By Dayzsha Lino, Co-News Editor
On January 11, I went to Disneyland with a few of my best friends. I had a ton of Christmas money left over and my friend, Mellisa, offered to pay for half of my SoCal residents ticket. It was the first time that I’d gone to Disneyland in 13 years, and it was absolutely amazing.
We enjoyed it so much that we all decided to take another trip in March, this time to spend the night at the Disneyland Hotel. Little did I know that a health crisis would deter our spring break plans.
On March 11, the coronavirus (COVID-19) was officially labeled as a global pandemic by the World Health Organization. Following dozens of cases and deaths in states like Washington and New York, and a string of cases here in California, schools and universities across the U.S. decided to cancel classes, the NBA cut the rest of its season short, and Coachella was postponed until fall.
It was only a matter of time before Disney would start closing some of its theme parks, and they did. On March 12, Disney announced that Disneyland would be closed from March 14 through the end of the month. A day later, it was announced that Walt Disney World Resort (Florida) and Disneyland Paris would also be closing its doors starting March 15 through the end of the month.
This news did not surprise me since Shanghai Disneyland in China was forced to close for months when the coronavirus outbreak became rampant there.
March 13 was a sad and gloomy day. Not because it was Friday the 13th. Not because people were buying more toilet paper than they actually needed. But because it would be the last day Disneyland Resort would run its normal business hours before closing for the longest time in its history since 9/11.
While I wasn’t able to be there, I did watch a few livestreams. The rain clouds were very fitting, seeing as there would be no sunshine for Disney fans for quite some time.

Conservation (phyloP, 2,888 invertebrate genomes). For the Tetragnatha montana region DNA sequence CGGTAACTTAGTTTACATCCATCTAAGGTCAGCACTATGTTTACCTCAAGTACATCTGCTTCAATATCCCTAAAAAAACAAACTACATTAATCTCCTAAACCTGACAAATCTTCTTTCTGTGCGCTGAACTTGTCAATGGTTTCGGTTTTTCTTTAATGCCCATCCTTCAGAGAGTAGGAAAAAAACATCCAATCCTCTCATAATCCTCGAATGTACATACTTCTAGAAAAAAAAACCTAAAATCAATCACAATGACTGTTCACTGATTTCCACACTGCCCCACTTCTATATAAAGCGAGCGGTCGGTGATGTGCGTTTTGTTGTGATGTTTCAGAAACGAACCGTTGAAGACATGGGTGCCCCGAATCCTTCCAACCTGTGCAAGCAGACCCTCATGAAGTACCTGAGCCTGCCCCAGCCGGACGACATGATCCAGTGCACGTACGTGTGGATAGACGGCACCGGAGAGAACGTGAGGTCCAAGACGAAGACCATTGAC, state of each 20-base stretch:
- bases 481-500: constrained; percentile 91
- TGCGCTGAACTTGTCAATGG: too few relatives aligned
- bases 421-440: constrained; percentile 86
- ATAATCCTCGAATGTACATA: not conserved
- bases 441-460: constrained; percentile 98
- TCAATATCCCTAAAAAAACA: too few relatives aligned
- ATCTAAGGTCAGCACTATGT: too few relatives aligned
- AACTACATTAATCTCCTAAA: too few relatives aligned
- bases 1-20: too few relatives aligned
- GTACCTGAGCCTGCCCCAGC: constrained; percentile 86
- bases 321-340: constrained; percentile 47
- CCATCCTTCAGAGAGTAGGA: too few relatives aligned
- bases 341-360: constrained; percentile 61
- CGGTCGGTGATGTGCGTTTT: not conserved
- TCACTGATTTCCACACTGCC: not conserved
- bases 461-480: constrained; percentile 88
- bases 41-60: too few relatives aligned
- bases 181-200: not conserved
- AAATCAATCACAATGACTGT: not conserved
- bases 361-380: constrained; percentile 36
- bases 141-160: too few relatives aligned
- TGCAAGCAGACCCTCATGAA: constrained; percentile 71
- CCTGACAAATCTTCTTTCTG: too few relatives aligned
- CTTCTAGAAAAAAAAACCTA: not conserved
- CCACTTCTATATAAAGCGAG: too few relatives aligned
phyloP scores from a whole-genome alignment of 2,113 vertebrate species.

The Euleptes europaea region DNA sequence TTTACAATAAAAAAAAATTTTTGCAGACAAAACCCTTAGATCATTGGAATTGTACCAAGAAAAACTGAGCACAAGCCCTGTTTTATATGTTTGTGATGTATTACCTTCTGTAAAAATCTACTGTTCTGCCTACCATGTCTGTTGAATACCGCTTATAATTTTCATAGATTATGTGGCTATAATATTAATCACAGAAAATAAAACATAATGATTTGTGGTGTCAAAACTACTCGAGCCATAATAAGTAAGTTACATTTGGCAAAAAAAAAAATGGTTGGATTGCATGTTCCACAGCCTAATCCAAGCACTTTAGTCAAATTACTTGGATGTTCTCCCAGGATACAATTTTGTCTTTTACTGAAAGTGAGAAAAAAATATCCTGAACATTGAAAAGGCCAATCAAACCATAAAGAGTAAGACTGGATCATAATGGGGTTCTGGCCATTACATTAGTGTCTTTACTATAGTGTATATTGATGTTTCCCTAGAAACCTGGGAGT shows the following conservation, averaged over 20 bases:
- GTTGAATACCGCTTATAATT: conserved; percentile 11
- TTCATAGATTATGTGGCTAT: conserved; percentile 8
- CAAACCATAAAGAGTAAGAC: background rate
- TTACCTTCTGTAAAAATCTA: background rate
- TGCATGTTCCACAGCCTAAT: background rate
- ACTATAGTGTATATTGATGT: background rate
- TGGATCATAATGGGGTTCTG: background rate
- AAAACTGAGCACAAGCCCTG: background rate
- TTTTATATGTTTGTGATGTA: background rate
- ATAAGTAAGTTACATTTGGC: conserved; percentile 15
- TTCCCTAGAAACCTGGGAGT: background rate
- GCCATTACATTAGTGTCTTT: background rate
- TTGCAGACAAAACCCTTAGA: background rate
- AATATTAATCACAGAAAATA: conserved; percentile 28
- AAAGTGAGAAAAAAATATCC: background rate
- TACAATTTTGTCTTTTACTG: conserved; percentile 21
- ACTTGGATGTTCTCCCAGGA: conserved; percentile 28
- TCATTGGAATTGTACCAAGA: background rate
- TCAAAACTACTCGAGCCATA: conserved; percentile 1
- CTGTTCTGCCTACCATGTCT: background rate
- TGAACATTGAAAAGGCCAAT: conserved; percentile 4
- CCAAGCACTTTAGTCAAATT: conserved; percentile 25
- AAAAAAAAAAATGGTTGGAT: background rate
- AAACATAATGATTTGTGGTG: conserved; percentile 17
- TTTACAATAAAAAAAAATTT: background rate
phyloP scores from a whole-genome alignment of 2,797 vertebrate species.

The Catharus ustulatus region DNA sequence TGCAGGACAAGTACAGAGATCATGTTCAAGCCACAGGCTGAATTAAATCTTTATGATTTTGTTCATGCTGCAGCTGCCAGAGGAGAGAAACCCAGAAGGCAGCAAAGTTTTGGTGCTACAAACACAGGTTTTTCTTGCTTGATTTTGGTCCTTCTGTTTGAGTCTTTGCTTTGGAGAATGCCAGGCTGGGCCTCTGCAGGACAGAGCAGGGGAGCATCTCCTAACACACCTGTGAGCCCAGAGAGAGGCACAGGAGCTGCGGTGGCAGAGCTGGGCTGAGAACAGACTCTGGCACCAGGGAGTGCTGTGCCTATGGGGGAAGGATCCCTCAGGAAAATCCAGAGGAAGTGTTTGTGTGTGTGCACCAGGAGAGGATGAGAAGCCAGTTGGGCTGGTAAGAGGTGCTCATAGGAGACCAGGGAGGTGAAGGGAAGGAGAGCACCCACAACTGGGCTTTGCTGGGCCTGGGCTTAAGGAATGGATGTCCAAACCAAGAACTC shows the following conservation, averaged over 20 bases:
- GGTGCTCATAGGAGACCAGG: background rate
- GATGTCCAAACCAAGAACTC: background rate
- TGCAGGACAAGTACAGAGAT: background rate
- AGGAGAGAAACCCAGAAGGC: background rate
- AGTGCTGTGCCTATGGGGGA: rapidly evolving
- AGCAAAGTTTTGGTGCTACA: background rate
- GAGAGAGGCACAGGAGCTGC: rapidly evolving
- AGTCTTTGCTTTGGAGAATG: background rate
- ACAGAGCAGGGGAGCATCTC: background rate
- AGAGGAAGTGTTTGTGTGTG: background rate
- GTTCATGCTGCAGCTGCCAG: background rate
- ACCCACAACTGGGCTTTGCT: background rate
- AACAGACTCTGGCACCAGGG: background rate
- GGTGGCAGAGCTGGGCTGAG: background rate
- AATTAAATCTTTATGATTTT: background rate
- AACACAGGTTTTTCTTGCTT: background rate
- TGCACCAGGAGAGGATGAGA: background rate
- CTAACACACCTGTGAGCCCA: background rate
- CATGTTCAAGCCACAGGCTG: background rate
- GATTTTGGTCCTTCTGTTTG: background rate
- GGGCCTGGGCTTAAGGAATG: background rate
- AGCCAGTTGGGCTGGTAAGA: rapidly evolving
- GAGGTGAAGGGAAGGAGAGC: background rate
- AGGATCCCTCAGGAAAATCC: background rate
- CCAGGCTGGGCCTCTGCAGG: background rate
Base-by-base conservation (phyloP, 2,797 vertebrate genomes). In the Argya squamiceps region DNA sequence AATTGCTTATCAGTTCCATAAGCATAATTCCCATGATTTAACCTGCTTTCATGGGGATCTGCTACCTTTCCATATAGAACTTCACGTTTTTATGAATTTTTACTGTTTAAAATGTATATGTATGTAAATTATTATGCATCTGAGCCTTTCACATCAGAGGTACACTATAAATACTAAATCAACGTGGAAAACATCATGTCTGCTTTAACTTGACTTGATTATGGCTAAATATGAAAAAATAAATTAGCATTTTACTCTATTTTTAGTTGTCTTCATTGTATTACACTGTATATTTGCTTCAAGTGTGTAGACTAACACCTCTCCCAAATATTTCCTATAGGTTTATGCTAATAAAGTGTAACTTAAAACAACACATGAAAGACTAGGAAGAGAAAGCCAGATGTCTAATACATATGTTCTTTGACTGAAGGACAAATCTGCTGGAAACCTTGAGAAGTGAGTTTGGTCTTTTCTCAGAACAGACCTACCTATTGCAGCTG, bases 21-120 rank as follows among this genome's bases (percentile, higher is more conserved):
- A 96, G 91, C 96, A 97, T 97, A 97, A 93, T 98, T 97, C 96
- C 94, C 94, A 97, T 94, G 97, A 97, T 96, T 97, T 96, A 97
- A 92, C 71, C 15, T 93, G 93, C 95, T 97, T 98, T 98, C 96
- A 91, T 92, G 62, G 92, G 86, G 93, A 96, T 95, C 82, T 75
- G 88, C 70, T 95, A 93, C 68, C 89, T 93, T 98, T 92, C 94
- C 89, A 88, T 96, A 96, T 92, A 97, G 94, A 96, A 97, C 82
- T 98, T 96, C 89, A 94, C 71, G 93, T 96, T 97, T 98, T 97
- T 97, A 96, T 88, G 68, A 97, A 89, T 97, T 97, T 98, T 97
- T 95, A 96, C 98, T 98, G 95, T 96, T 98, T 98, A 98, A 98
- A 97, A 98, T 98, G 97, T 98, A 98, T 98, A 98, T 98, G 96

For a lot of people (especially those with annual passes and park tickets) being shut out of the Disney parks, it’s kind of devastating. Disneyland is a place where people go to escape the troubles of the real world, feel nostalgic about their childhoods, and feel like a kid again. It’s a place where parents love to take their children for wholesome entertainment and fun; many for the first time in their lives.
Not having that sense of joy and excitement, especially now during such a huge and unprecedented crisis, is a pretty hard pill to swallow for those who see the parks as their second home.
Many people who hold an annual pass find comfort in just being in the parks. Some of them don’t even spend all day there. Sometimes they just go to watch a show, ride the newest ride, or to just walk around the park and people watch. Heck, I even know somebody who has gone there just to use the bathroom because they love the park so much.
As silly as it seems, people are really heartbroken about not being able to go to Disneyland, and even with everything going on today, that’s understandably so. Where do we go now to take our minds off the fatalities of the coronavirus, conversations about the federal government not providing essential equipment like masks and ventilators, seeing people panic buying? Some of the most viral videos on TikTok these days are of people pretending to be on Disneyland rides.
Many people who need escapism right now have nowhere to escape because places like the happiest place on earth have been shut down.
However, while Disneyland’s closure is sad, under the current circumstances many people are okay with the park not being open. Cheyanne Blankenship, who is a Disneyland passholder, says that she is happy that Disneyland is closed because stopping the spread of COVID-19 is much more important.
“As much as it’s a happy place for us and somewhere to go away to for a while, it’s not happy place anymore if people are spreading diseases and killing each other,” Blankenship said, “I’m glad they took the necessary steps and also added on month for people to make it better for them.”
Right now, the world’s priority is to stop the virus from spreading. Even if it means taking a break from doing what we love to do, going to places we love to go, or seeing some of our loved ones in person. This moment in time is about responsibility and self-control, and while we all could use a little Disney in our lives, the best place to find that right now is on Disney+.
Click here to read ways you can deal with Disneyland withdrawals.